Nonfiction > Henry Craik, ed. > English Prose > Vol. IV. Eighteenth Century
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Henry Craik, ed.  English Prose.  1916.
Vol. IV. Eighteenth Century
 
Style
By Samuel Johnson (1709–1784)
 
From The Idler

FEW faults of style, whether real or imaginary, excite the malignity of a more numerous class of readers, than the use of hard words.
  1
  If an author be supposed to involve his thoughts in voluntary obscurity, and to obstruct, by unnecessary difficulties, a mind eager in pursuit of truth; if he writes not to make others learned, but to boast the learning which he possesses himself, and wishes to be admired rather than understood, he counteracts the first end of writing, and justly suffers the utmost severity of censure, or the more afflictive severity of neglect.  2
  But words are only hard to those who do not understand them, and the critic ought always to inquire, whether he is incommoded by the fault of the writer, or by his own.  3
  Every author does not write for every reader; many questions are such as the illiterate part of mankind can have neither interest nor pleasure in discussing, and which therefore it would be an useless endeavour to level with common minds, by tiresome circumlocutions or laborious explanations; and many subjects of general use may be treated in a different manner, as the book is intended for the learned or the ignorant. Diffusion and explication are necessary to the instruction of those who, being neither able nor accustomed to think for themselves, can learn only what is expressly taught; but they who can form parallels, discover consequences, and multiply conclusions, are best pleased with involution of argument and compression of thought; they desire only to receive the seeds of knowledge which they may branch out by their own power, to have the way to truth pointed out which they can then follow without a guide.  4
  The Guardian directs one of his pupils to think with the wise, but speak with the vulgar. This is a precept specious enough, but not always practicable. Difference of thoughts will produce difference of language. He that thinks with more extent than another will want words of larger meaning; he that thinks with more subtlety will seek for terms of more nice discrimination: and where is the wonder, since words are but the images of things, that he who never knew the original should not know the copies?  5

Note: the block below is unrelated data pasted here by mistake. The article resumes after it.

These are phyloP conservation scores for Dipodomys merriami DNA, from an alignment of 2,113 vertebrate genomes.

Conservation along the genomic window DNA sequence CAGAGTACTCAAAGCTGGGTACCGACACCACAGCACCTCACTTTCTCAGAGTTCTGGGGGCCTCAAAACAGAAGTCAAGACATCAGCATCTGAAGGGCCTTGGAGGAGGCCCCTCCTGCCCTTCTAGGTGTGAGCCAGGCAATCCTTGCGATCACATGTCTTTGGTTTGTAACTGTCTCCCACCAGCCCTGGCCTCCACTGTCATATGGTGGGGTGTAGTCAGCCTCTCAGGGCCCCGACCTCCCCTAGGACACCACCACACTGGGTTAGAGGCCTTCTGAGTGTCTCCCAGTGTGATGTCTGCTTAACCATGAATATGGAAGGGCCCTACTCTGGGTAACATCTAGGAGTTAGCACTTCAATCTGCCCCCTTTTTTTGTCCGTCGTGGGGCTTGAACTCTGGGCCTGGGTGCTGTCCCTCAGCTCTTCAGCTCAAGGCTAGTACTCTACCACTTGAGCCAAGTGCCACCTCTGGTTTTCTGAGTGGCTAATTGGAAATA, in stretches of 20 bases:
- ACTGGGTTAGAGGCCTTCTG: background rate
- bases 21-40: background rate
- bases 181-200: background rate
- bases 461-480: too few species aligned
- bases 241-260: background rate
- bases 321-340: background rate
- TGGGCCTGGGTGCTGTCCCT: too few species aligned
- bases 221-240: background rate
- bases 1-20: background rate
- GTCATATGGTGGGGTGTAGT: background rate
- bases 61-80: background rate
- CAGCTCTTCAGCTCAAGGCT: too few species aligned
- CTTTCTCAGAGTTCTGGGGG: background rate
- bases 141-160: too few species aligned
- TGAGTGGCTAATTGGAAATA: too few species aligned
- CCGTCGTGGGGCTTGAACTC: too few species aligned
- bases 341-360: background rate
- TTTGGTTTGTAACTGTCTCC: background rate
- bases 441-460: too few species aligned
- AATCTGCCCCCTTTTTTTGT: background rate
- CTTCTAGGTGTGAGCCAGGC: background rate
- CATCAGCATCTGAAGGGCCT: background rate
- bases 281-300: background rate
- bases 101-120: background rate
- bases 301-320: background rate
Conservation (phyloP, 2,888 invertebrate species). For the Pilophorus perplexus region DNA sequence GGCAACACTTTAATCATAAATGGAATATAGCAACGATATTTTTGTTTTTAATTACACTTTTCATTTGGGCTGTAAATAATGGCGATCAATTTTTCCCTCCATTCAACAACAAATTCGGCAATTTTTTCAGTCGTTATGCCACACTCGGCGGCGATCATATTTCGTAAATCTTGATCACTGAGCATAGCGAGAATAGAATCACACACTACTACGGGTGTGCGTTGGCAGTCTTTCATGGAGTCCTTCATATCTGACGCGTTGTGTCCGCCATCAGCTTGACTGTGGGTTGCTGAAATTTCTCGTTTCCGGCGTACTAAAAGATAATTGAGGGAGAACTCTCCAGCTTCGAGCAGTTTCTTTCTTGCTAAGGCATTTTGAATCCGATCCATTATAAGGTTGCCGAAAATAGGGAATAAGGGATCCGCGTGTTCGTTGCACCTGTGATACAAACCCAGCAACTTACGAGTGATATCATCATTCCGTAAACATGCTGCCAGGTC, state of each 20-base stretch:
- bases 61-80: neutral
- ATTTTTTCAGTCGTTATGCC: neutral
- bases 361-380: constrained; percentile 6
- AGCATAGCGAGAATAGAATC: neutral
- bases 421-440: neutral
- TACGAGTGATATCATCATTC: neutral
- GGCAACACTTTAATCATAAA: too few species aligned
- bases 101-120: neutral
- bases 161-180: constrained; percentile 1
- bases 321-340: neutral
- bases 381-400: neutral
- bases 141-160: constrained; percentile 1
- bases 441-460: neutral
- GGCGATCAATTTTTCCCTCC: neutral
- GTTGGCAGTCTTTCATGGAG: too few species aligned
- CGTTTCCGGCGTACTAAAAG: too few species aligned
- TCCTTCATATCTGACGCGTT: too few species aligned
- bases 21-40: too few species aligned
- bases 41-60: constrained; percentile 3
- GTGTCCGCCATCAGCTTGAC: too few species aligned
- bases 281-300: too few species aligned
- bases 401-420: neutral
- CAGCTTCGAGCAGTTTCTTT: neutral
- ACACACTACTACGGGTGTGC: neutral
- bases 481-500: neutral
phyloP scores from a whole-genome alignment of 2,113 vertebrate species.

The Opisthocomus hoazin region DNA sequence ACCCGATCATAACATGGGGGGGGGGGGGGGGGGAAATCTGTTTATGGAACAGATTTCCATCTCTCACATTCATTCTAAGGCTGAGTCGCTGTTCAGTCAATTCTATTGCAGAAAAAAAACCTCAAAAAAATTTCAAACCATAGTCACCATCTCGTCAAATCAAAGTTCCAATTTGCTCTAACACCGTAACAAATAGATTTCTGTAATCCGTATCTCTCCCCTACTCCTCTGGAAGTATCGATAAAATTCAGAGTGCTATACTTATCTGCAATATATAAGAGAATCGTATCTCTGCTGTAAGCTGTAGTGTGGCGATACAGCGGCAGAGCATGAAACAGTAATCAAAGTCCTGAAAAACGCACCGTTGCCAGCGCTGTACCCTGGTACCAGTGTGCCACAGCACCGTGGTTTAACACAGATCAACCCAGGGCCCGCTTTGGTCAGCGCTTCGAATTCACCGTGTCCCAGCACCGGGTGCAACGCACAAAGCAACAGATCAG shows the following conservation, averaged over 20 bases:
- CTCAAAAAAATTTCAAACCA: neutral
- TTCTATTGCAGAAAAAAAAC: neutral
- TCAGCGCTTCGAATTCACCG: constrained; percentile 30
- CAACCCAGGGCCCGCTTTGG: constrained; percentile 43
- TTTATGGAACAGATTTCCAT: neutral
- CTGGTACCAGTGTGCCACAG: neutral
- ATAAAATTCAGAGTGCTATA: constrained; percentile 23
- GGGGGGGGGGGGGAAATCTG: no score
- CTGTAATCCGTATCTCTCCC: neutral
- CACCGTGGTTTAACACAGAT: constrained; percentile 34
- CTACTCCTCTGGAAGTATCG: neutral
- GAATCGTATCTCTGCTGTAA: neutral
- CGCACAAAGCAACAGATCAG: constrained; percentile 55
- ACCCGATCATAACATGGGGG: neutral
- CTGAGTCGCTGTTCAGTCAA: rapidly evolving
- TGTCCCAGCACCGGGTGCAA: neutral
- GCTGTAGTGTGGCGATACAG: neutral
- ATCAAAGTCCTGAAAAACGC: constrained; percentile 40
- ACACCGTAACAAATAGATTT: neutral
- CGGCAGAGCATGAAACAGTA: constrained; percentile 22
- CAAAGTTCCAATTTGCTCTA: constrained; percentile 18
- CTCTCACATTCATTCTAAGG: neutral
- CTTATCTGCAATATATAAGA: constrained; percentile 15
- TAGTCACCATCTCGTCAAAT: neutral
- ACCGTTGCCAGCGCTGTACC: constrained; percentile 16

Yet vanity inclines us to find faults anywhere rather than in ourselves. He that reads and grows no wiser, seldom suspects his own deficiency: but complains of hard words and obscure sentences, and asks why books are written which cannot be understood.  6
  Among the hard words which are no longer to be used, it has long been the custom to number terms of art. “Every man,” says Swift, “is more able to explain the subject of an art than its professors: a farmer will tell you, in two words, that he has broken his leg; but a surgeon, after a long discourse, shall leave you as ignorant as you were before.” This could only have been said by such an exact observer of life, in gratification of malignity, or in ostentation of acuteness. Every hour produces instances of the necessity of terms of art. Mankind could never conspire in uniform affectation: it is not but by necessity that every science and every trade has its peculiar language. They that content themselves with general ideas may rest in general terms; but those whose studies or employments force them upon closer inspection, must have names for particular parts, and words by which they may express various modes of combination, such as none but themselves have occasion to consider.  7
  Artists are indeed sometimes ready to suppose that none can be strangers to words to which themselves are familiar, talk to an incidental inquirer as they talk to one another, and make their knowledge ridiculous by injudicious obtrusion. An art cannot be taught but by its proper terms, but it is not always necessary to teach the art.  8
  That the vulgar express their thoughts clearly is far from true; and what perspicuity can be found among them proceeds not from the easiness of their language, but the shallowness of their thoughts. He that sees a building as a common spectator, contents himself with relating that it is great or little, mean or splendid, lofty or low; all these words are intelligible and common, but they convey no distinct or limited ideas; if he attempts, without the terms of architecture, to delineate the parts, or enumerate the ornaments, his narration at once becomes unintelligible. The terms, indeed, generally displease, because they are understood by few, but they are little understood only because few that look upon an edifice, examine its parts, or analyse its columns into their members.  9
  The state of every other art is the same; as it is cursorily surveyed or accurately examined, different forms of expression become proper. In morality it is one thing to discuss the niceties of the casuist, and another to direct the practice of common life. In agriculture, he that instructs the farmer to plough and sow, may convey his notions without the words which he would find necessary in explaining to philosophers the process of vegetation; and if he, who has nothing to do but to be honest by the shortest way, will perplex his mind with subtle speculations; or if he, whose task is to reap and thresh, will not be contented without examining the evolution of the seed and circulation of the sap, the writers whom either shall consult are very little to be blamed, though it should sometimes happen that they are read in vain.  10
 
 
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